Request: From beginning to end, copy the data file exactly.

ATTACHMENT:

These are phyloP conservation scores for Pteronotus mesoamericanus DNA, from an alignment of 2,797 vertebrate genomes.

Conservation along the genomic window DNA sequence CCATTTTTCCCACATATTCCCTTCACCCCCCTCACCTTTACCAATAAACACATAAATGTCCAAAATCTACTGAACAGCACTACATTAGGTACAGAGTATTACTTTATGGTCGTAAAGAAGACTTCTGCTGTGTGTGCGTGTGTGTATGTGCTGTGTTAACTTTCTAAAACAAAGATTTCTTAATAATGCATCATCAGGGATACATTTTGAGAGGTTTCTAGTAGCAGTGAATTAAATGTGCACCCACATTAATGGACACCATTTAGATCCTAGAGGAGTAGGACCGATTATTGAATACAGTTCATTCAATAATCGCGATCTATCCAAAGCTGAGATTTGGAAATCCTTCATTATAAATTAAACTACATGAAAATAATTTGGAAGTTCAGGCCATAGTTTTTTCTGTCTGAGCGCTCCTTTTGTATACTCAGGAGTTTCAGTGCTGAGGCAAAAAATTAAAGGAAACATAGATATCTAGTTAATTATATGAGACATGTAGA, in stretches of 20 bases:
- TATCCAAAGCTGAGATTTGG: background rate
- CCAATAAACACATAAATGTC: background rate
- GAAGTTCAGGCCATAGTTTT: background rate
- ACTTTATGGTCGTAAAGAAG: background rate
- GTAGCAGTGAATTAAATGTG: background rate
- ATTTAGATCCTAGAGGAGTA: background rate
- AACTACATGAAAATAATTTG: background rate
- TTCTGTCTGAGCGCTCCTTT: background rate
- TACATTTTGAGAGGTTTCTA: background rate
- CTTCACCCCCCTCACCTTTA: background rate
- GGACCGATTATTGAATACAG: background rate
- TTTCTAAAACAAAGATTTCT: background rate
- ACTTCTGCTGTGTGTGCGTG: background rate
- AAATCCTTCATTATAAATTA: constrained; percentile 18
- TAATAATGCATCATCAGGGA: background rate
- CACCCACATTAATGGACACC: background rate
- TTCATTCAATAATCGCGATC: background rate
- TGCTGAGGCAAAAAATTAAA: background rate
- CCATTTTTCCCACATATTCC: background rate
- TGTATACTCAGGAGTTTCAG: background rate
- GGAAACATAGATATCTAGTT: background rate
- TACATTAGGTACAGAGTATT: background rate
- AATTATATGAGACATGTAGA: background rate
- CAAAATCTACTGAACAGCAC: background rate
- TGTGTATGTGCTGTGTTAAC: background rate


These are phyloP conservation scores for Pteronotus mesoamericanus DNA, from an alignment of 2,797 vertebrate genomes.

Conservation along the genomic window DNA sequence CCATTTTTCCCACATATTCCCTTCACCCCCCTCACCTTTACCAATAAACACATAAATGTCCAAAATCTACTGAACAGCACTACATTAGGTACAGAGTATTACTTTATGGTCGTAAAGAAGACTTCTGCTGTGTGTGCGTGTGTGTATGTGCTGTGTTAACTTTCTAAAACAAAGATTTCTTAATAATGCATCATCAGGGATACATTTTGAGAGGTTTCTAGTAGCAGTGAATTAAATGTGCACCCACATTAATGGACACCATTTAGATCCTAGAGGAGTAGGACCGATTATTGAATACAGTTCATTCAATAATCGCGATCTATCCAAAGCTGAGATTTGGAAATCCTTCATTATAAATTAAACTACATGAAAATAATTTGGAAGTTCAGGCCATAGTTTTTTCTGTCTGAGCGCTCCTTTTGTATACTCAGGAGTTTCAGTGCTGAGGCAAAAAATTAAAGGAAACATAGATATCTAGTTAATTATATGAGACATGTAGA, in stretches of 20 bases:
- TATCCAAAGCTGAGATTTGG: background rate
- CCAATAAACACATAAATGTC: background rate
- GAAGTTCAGGCCATAGTTTT: background rate
- ACTTTATGGTCGTAAAGAAG: background rate
- GTAGCAGTGAATTAAATGTG: background rate
- ATTTAGATCCTAGAGGAGTA: background rate
- AACTACATGAAAATAATTTG: background rate
- TTCTGTCTGAGCGCTCCTTT: background rate
- TACATTTTGAGAGGTTTCTA: background rate
- CTTCACCCCCCTCACCTTTA: background rate
- GGACCGATTATTGAATACAG: background rate
- TTTCTAAAACAAAGATTTCT: background rate
- ACTTCTGCTGTGTGTGCGTG: background rate
- AAATCCTTCATTATAAATTA: constrained; percentile 18
- TAATAATGCATCATCAGGGA: background rate
- CACCCACATTAATGGACACC: background rate
- TTCATTCAATAATCGCGATC: background rate
- TGCTGAGGCAAAAAATTAAA: background rate
- CCATTTTTCCCACATATTCC: background rate
- TGTATACTCAGGAGTTTCAG: background rate
- GGAAACATAGATATCTAGTT: background rate
- TACATTAGGTACAGAGTATT: background rate
- AATTATATGAGACATGTAGA: background rate
- CAAAATCTACTGAACAGCAC: background rate
- TGTGTATGTGCTGTGTTAAC: background rate